Earlier this week, it was revealed the federal government directed front-line workers at Service Canada locations to use gender-neutral language when dealing with customers. The move has prompted much controversy.
The feds asked workers who handle queries to avoid using terms such as Mr., Mrs., Ms., Miss and other “gender-specific” honorifics.
“The use of honorifics in client interactions… can also be seen as gender specific by a client,” the note, dated Jan. 19, says. “[Staff] can address the client by their full name or ask how they would prefer to be addressed.”
The government says the change is being done in conjunction with an update to its IT systems, HuffPost Canada reports. The latter change will involve eliminating previously mandatory fields such as “Mother’s given name” and “Father’s given name” – which it says is intended to make things more inclusive for same-gender families and parents. Under the change, parents would be identified as “Parent” and “Parent” instead.
An anonymous Service Canada employee told CBC News the directive is already causing confusion and “difficult” situations.
“It happens that we talk to people and we ask, ‘What is the name of parent number one?’” the official said. “People do not understand.”
The suggestions and changes have drawn a lot of criticism on both sides of the issue.
The Tories have slammed the move, with Conservative MP Larry Miller saying the Liberals’ “priorities are way out of whack” and “anybody out there… [still has] a mother and a father biologically,” according to HuffPost Canada.
The publication reports Independent MP Rheal Fortin called the move “bordering on hare-brained,” and Conservative Leader Andrew Scheer said it was “ridiculous.”
NDP Leader Jagmeet Singh says he supports the directive, Huffpost Canada reports.
“If we want to create a society where we respect everyone, we must give more consideration to individuals who are in minority positions who have experienced a lack of respect for years,” he told reporters on Wednesday.
Helen Kennedy, executive director of national LGBTQ human rights organization Egale Canada, also supports the move. But she told the Toronto Star it “requires more awareness training and education around non-binary and gender-neutral language in order to work.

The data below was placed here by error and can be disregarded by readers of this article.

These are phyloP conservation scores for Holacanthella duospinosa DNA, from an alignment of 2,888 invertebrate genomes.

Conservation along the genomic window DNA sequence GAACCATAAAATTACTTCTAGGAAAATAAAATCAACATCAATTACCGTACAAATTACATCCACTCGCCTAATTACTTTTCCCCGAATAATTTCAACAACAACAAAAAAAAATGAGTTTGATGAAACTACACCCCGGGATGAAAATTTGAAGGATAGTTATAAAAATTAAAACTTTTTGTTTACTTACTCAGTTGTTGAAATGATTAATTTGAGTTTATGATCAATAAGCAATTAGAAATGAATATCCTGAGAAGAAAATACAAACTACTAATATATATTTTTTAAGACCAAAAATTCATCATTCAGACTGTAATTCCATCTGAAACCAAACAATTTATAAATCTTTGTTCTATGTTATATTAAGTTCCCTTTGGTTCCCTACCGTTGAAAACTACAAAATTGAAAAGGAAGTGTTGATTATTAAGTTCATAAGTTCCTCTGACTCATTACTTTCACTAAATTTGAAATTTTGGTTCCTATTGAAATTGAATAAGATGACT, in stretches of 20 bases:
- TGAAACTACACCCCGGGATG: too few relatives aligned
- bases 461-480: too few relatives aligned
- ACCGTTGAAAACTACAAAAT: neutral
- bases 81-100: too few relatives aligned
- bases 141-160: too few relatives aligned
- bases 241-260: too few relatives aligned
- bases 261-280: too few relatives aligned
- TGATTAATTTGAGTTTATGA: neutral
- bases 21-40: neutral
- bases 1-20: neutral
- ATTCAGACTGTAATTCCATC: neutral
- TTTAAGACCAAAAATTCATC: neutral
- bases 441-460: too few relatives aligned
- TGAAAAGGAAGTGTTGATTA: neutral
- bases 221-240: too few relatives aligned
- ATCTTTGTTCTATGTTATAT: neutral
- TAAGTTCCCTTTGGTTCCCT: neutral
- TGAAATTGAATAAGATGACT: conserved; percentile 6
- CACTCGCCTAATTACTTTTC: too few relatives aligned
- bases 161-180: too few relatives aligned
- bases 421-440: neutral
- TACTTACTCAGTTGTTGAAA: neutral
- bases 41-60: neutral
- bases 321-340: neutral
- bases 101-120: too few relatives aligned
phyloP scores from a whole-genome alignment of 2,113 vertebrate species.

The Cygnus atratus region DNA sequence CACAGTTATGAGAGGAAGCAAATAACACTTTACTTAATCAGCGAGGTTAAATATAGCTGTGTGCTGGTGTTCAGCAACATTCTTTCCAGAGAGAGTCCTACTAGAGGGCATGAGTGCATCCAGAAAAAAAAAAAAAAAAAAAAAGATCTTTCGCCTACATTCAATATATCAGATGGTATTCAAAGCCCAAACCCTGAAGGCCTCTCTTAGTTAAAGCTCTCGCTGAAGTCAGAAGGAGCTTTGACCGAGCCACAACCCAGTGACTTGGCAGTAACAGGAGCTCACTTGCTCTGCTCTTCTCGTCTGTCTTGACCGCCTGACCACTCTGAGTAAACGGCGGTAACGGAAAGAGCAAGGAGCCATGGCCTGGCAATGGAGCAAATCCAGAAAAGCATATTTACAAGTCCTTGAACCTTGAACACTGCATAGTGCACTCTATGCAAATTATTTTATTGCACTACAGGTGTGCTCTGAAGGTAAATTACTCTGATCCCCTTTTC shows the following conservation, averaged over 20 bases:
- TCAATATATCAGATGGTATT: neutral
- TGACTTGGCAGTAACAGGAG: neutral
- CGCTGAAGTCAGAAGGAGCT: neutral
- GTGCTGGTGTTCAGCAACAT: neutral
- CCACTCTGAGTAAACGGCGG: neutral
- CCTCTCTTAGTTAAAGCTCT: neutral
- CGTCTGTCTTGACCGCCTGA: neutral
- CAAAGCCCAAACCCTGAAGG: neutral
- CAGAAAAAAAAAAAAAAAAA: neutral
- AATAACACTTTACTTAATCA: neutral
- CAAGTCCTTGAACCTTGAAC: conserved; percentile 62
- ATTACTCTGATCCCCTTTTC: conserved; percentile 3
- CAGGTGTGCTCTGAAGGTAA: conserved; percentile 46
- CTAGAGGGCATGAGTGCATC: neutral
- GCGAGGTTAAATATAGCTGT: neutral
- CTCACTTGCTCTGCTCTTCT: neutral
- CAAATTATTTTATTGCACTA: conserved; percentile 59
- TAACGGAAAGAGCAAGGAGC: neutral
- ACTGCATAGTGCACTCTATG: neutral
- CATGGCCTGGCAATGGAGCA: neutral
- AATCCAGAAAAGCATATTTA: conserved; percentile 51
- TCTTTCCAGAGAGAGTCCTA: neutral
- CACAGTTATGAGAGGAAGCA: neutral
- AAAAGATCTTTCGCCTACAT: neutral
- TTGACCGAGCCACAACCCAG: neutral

Kennedy also told CBC News the government directive must also come with training for staff on “why it’s important to properly gender people.”
“Otherwise there will be a state of confusion,” she said.
Gabrielle Bouchard, the president of Quebec’s main women’s federation – who is transgender – also told the Toronto Star the move is a good first step. But she points out many transgender people do not want to stop using terms like “Mr.,” “Ms.” or other gender-specific honorifics, since they use pronouns like he/him and she/her.
“What we want isn’t the elimination of choice, what we want is to add more choice,” she told the publication.
In an interview with CBC News on Wednesday, Minister of Families, Children and Social Development Jean-Yves Duclos said the directive is “confusing” and “will be corrected… so that it’s clear Service Canada agents have the respectful responsibility to do exactly what they are paid to do.”
Duclos told CBC News the directive is “more about asking Canadians how they want to be addressed – and then following that advice.”
So, what do you think of the federal government’s directive? Vote in the poll above and let us know in the comments.
With files from HuffPost Canada and CBC News